The clear, localized, and informative strategies used in this campaign to create awareness and build a relationship between those audiences and the U.S. Census contained messages that clearly conveyed the purpose and importance of the U.S. Census to all communities nation-wide, but specifically Athens, Ga.


The strategic tactics used in this campaign were effective because of their specificity to each targeted demographic.  The iCount campaign held four major events in the Athens, Ga. during their implementation period from Feb. 1 – 28, 2010 that targeted UGA students on campus, a predominantly Latino community area, and the general public of Athens.  Each event encouraged the participants to complete an ‘iCount’ note card to later be used as a personalized advertisement for iCount.

Throughout all four events, “more than 3,500 Athenians and students pledged to complete their Census forms this March. Pledge participants received a sticker stating “I’m worth $1,697.00!” and received the “iCount discount” at six local businesses during iCount week (Feb. 15-19)” (PRSA, iCount campaign).

Other event campaigns were significant in the influence of participation in Athens, such as an iCount banner and video competition in the Greek Life of UGA, along with the iCount teams’ creation of an interactive website, a Facebook fan page, and Twitter to promote the iCount campaign.  Other UGA interracial and Latino groups also were involved in event promotion and participation on UGA campus.

For each target audience and environment, the iCount campaign excelled at appropriately communicating to each demographic.  The message of the campaign was clearly received by the targeted publics because they were strategically planned for each specific group and localized to the overall population of Athens, Ga.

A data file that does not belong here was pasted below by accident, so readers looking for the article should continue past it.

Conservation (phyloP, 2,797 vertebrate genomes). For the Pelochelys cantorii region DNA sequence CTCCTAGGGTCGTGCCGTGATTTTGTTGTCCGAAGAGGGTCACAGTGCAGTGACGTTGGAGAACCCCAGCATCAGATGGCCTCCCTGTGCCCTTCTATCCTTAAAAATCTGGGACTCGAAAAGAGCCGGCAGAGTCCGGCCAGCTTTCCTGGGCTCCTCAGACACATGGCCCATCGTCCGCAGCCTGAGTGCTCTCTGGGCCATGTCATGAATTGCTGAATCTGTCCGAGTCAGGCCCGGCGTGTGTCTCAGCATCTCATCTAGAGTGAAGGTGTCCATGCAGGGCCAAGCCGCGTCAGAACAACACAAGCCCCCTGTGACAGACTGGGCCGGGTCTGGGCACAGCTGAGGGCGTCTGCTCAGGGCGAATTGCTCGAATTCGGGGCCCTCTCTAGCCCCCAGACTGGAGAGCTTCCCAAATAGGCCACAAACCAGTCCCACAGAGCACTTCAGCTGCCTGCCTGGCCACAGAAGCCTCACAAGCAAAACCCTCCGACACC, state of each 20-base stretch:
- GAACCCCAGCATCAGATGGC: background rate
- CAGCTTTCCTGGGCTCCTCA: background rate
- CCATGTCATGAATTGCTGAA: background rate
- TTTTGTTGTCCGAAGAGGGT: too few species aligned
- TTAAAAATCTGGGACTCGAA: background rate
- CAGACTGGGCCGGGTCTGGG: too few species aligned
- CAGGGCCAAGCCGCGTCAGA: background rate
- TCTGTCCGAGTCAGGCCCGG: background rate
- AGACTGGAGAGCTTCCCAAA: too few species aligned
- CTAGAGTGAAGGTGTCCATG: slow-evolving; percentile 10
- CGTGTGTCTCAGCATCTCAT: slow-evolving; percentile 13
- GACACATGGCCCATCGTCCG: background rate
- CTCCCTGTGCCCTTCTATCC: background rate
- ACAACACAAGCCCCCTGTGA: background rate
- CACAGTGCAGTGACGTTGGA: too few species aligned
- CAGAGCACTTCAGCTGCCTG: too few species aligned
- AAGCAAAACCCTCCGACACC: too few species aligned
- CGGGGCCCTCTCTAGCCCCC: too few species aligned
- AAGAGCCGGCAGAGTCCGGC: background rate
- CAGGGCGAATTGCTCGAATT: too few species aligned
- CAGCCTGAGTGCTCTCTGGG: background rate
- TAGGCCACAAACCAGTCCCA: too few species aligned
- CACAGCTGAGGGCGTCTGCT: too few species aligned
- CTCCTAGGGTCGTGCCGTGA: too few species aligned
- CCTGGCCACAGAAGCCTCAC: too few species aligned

One of the most creative and successful communication methods the iCount campaign implemented was taking all of the iCount note cards collected at the various specified events and created a banner that spelled out “iCount” that was hung in a “traffic-heavy location of downtown Athens, with the potential to reach nearly 60,000 Athenians” (PRSA, iCount campaign).  The implementation of this banner was a strategic reinforcement tactic was personalized to the residents of Athens through the influences and commitment of fellow local residents.


Overall, the iCount campaign was successful because of its personalization and localized approach to the Athens, Ga. population.  All the objective goals of the iCount campaign were exceeded.

“Awareness of the U.S. Census in Athens, Ga. rose 12% in just one month, and knowledge increased by 5%, the campaign received commitment from nearly 3,500 individuals, iCount personally educated nearly 80,000 individuals about the U.S. Census and the campaign reached more than 700,000 people” (PRSA, iCount campaign evaluation).

The pre-/post-campaign survey results also reinforced the success and outreach of the campaign to successfully convey the message that every individual contributes $1,697.00 to the community through participating in the census and that every individual in Athens, Ga. counts.

“The real success, however, was measured after the Census was tallied and we discovered our community was indeed properly counted” (PRSA, iCount campaign).  The campaign utilized resources and community involvement and had an overall successful influence on the U.S. Census accountability for the community of Athens, Ga.  The campaign will have predominantly short-term effects measured through the complete participation and accountability of the Athens, Ga. population in the 2010 census, with hope for long-term effects through the education of the importance of the census for the future.


Leave a Reply

Fill in your details below or click an icon to log in: Logo

You are commenting using your account. Log Out /  Change )

Google+ photo

You are commenting using your Google+ account. Log Out /  Change )

Twitter picture

You are commenting using your Twitter account. Log Out /  Change )

Facebook photo

You are commenting using your Facebook account. Log Out /  Change )


Connecting to %s